- Sponsorship -

Fourth & fifth-graders share lessons from Species Explorers program

14-week cohort wraps up with presentations

Multiple districts — If decision-makers at John Ball Zoo need advice on how to improve animal habitats, they needn’t look far — students from the Species Explorers program at the Van Andel Institute for Education have plenty of ideas.

Over the past 14 weeks, fourth- and fifth-graders in the after-school cohort have been learning about the needs of zoo animals, from snowy owls to tigers. 

The fledgling zoologists got to pitch their ideas to a panel of judges during a recent evening of presentations to friends, family members, VAI educators and zoo representatives, including a panel composed of Megan Burkhart, assistant manager of school and youth programming at the zoo; Randi McIntyre of VAI and Samantha Walker of Blandford Nature Center.

“They’ve become science change-makers,” said Dawn McCotter, VAI curriculum instructor, of the excited students from Grand Rapids Public Schools, Forest Hills, Wyoming and beyond, who were waiting in the wings to talk about their findings.

All About Animals

The students spent the last few months preparing presentations on how to improve the zoo’s accommodations for pancake tortoises, snowy owls, red pandas, pygmy hippos and Amur tigers, and they couldn’t wait to talk about what they’d learned.

From left, Congress Elementary fourth-grader Maddox Carrill, North Park Montessori fourth-grader Ellie VanTassell and homeschool fifth-grader Jedediah Kubiza get an award after their Species Explorers presentation on pancake tortoises. Not pictured, but also part of the winning group, is Potter’s House fourth-grader Duriel Cohen II (courtesy)

“We’ve got four turtles right now,” said North Park Montessori Academy fourth-grader Ellie VanTassell as she pointed out the details of a diorama made by her group and peppered with toy tortoises to set the scene.

“We’ve got one right here, we’ve got one hidden in the rocks right here, and we’ve got one playing and one eating the food,” Ellie said emphatically. 

She took a breath and paused, then made a confession: “To be truthful, I really wanted the tigers but I’m happy to be helping the turtles.”

And then she got back to gesturing and narrating.

“We’ve got a pool right over here that they can go into if they want, and we’re going to have this little door they can open and get a special treat. … They can just, like, snap-snap,” Ellie said. “Then we’ve got this log going down into the ground. Then we’ve got a food bowl; we’ve got a cave; we’ve got hiding spots; we’ve got lights; we’ve got a fake cactus.”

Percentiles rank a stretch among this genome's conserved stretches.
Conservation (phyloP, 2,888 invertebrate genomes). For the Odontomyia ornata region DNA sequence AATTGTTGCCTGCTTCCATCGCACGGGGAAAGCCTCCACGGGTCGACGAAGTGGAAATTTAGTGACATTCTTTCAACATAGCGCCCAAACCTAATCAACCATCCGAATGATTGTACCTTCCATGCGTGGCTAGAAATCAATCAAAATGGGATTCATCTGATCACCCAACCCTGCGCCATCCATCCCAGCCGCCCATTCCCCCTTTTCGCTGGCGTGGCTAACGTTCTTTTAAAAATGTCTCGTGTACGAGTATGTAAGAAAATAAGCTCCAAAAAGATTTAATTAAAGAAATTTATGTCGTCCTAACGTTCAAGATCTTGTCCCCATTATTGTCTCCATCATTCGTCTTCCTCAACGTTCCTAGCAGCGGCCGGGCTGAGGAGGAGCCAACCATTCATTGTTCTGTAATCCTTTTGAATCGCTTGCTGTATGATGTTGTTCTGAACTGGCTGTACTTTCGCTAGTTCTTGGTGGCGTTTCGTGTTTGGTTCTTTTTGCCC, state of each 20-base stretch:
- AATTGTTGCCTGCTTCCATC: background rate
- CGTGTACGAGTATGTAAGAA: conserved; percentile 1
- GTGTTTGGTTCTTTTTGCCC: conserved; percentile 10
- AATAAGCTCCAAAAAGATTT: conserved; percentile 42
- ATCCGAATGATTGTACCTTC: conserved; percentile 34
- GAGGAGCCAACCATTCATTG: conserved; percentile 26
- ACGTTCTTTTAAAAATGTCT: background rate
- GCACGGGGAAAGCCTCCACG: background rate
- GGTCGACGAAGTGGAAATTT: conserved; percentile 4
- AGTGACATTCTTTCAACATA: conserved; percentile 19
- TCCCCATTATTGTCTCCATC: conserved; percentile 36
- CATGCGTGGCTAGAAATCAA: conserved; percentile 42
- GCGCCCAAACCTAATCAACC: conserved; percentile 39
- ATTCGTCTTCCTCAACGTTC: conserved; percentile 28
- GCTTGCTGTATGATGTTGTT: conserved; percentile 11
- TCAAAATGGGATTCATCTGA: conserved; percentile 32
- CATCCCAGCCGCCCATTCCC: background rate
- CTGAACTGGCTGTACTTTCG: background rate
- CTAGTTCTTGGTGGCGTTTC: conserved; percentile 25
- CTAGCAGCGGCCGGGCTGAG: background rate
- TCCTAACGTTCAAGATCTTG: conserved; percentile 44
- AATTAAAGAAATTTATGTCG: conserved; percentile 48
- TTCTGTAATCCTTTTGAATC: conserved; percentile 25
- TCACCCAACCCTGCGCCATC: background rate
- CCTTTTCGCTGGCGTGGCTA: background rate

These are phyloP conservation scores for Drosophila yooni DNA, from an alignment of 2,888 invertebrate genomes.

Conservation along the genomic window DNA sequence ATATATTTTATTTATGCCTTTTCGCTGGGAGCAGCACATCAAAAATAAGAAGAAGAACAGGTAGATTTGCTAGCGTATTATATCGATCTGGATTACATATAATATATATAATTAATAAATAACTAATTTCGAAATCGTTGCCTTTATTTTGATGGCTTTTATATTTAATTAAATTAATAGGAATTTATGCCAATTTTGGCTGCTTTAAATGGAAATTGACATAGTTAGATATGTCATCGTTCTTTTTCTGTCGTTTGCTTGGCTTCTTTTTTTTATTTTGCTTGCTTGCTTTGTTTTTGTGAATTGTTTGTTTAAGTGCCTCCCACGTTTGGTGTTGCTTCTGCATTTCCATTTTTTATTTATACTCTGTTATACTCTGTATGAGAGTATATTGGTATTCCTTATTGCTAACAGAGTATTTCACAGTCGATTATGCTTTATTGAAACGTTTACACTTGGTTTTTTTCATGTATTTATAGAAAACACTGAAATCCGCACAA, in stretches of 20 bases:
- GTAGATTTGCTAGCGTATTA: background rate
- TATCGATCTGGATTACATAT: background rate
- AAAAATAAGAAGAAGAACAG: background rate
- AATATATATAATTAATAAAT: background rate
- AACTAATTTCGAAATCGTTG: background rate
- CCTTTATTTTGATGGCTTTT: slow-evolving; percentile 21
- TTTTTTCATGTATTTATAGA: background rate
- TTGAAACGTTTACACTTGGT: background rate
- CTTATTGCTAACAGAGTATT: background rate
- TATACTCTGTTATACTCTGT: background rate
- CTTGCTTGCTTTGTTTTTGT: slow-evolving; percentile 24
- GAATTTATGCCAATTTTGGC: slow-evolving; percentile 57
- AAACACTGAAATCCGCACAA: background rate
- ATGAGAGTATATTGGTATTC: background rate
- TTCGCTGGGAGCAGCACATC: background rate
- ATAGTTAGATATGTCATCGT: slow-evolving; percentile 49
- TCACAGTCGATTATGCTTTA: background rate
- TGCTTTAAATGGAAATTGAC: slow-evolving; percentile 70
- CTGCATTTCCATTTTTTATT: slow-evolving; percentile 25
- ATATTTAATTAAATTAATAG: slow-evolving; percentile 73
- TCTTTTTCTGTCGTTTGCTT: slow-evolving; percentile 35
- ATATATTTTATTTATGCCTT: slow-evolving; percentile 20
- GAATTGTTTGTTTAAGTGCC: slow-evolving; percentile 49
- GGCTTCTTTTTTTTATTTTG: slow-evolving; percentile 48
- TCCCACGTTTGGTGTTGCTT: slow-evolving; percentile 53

When Ellie’s group concluded its presentation to the panel, one of the judges asked why they included a fake cactus.

Ellie answered matter-of-factly: “A fake cactus will cause less hurt than a real cactus.”

No argument there. In fact, Ellie’s group ended up taking home an award for best presentation.

But all the students delighted in sharing their projects with families and educators.

‘They’ve become science change-makers.’

— Dawn McCotter, VAI curriculum instructor

Collaboration & Creativity

Sylvie Von Maur, a fourth-grader from Forest Hills’ Ada Vista Elementary, enjoyed the artistic component of designing a habitat for snowy owls.

“I liked making this, and that, and that, and that,” Sylvie said, gesturing quickly around her diorama at fish bowls, miniature toy owls, trees and more. “It was pretty fun creating the habitat.” 

She said her group worked well together, too, despite what she called a “few bumps in the road.”

Ada Vista fourth-grader Javier Recio, whose group advocated for more hunting and playing equipment for the zoo’s Amur tigers, said he valued the knowledge gained as a result of the Species Explorers program.

“I learned a lot about animals and stuff,” he said. “I didn’t really know anything about animals, and I feel like it was really fun.”

Oliver Pritz, a fourth-grader from Vanguard Charter Academy, said the best part of the curriculum was the collaboration.

McCotter said the program helps students learn to think outside the box and use critical thinking to solve problems, while “putting their science knowledge to a purpose.”

The Species Explorers program is one of VAI’s Biodiversity & Human Health after-school cohorts. The institute also offers a Human Innovation cohort series, which explores how innovation improves human life.

Fall registration for the programs opens in June.

Read more from Grand Rapids: 
Middle-schoolers empowered to be the most ‘Beautiful U’
Zoo School ‘stays exciting’ after first 50 years

- Sponsorship -
Riley Kelley
Riley Kelley
Riley Kelley is a reporter covering Cedar Springs, Grand Rapids, East Grand Rapids and Sparta school districts. An award-winning journalist, Riley spent eight years with the Ludington Daily News, reporting, copy editing, paginating and acting as editor for its weekly entertainment section. He also contributed to LDN’s sister publications, Oceana’s Herald-Journal and the White Lake Beacon. His reporting on issues in education and government has earned accolades from the Michigan Press Association and Michigan Associated Press Media Editors. Riley’s early work in journalism included a stint as an on-air news reporter for WMOM Radio, and work on the editorial staff of various student publications. Riley is a graduate of Grand Valley State University. He originally hails from western Washington.


Related Articles

- Sponsorship -

Issues in Education

Making Headlines

- Sponsorship -


Maranda Where You Live WGVU